[CoMoDev] Re: The state of Java for Palm OS

  • From: David Beers <david@xxxxxxxxxxxxx>
  • To: <comodev@xxxxxxxxxxxxx>
  • Date: Thu, 10 Jun 2004 10:01:38 -0600

Sue made a great J2ME presentation last night.  I started out taking a lot of 
notes, but quickly realized that her slides where going to be a lot more 
comprehensive than anything I could take down.  Before long those should be 
available as a download here: http://www.denverjug.org/presentations/index.html 
 There's a LOT of good information in there because this was condensed from her 
2-day J2ME bootcamp.  Perhaps "speeded up" as much as "condensed"! ;)  S'ok, I 
like it fast and furious!

A couple of factoids that I found interesting to throw out there right now:

* There are 250 milliion Java enabled devices out there today. (Devices? are we 
including PCs here or just "mobile" devices?)
* By 2006 that number is expected to increase to 1 billion. (OK, now that 
growth obviously can be attributed mostly to mobile devices)

J2ME is a catch-all phrase for various incarnations of Java that are broken 
down first by "configurations" and then by various "profiles" that sit on top 
of each configuration, but most of the action these days is in the Mobile 
Information Device Profile (MIDP) which is part of the Connected Limited Device 
Configuration (CLDC).  When you hear MIDP, think mobile phones and 2-way pagers 
and think "subset of standard Java." 

There is a J2ME configuration called CDC ("Connected Device Configuration") 
that is actually a full-fledged implementation of Java 2 Standard Edition, but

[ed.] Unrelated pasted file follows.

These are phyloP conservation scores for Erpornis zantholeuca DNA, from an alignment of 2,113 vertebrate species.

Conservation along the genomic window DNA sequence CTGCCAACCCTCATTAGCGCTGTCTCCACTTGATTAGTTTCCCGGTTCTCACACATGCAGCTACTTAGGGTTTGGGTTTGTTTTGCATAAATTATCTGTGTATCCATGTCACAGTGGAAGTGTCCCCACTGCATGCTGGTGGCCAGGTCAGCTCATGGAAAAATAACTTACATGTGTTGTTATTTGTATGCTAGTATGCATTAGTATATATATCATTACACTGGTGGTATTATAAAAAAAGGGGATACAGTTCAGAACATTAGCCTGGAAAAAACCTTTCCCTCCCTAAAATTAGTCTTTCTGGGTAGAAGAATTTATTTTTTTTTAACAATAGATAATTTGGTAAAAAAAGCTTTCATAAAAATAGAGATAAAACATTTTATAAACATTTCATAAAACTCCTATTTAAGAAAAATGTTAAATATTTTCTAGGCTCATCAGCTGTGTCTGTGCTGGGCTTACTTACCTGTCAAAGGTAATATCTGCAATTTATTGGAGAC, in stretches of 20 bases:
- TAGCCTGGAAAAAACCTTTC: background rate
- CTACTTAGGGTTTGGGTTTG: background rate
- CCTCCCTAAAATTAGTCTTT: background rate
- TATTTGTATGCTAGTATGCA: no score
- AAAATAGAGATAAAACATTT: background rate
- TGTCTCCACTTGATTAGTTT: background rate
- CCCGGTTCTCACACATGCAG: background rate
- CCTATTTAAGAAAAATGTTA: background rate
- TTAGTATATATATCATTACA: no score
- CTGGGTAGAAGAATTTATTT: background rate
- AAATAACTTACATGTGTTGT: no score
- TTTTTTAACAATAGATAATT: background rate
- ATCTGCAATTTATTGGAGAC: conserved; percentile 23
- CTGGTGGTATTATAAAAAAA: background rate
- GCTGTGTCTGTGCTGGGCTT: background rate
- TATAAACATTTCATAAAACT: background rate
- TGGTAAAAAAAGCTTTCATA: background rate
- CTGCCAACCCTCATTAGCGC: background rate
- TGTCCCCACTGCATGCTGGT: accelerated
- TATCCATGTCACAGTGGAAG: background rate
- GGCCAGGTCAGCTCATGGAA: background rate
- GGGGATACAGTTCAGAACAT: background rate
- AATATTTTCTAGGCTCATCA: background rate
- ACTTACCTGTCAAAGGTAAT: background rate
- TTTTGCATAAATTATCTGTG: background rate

it's for more powerful devices with windowing systems (set-top boxes and stuff 
like that device I posted a link to a couple of days ago, perhaps?).  
Ostensibly, CDC with its "Foundation Profile" sitting on top is supposed to be 
good for devices like the powerful PDAs and smart phones we have today, and 
most likely there is a CDC/FP VM that would run fine on a PocketPC.  But as the 
fact that CDC covers *all* the J2SE libraries started to sink in with me I 
realized why Palm finally gave up on developing the PDA profile of CDC.  The 
Palm OS is not a windowing OS so how would something like Java's Advanced 
Windowing Toolkit work on a Palm PDA or smart phone?  I suspect that even if 
they had achieved it, it would have been at the cost of all the great usability 
and battery life of the Palm OS, so at that point it probably had questionable 
value.  This isn't to say Java won't become a popular programming platform on 
Palm-powered devices, just that for the time being it seems like J2ME apps for 
Palm will use the somewhat more limited MIDP.  IBM has been working hard to 
extend MIDP with optional packages to provide a satisfying experience for folks 
with powerful devices running Palm OS, Windows CE, Linux, etc. but since Sue's 
talk wasn't focused on Palm and PocketPC I don't really know yet how well they 
have succeeded.  One thing I can say: don't expect to be able to use floats or 

MIDP is evolving to try to keep up with the reality that "limited devices" are 
becoming less limited all the time and that people need stuff like secure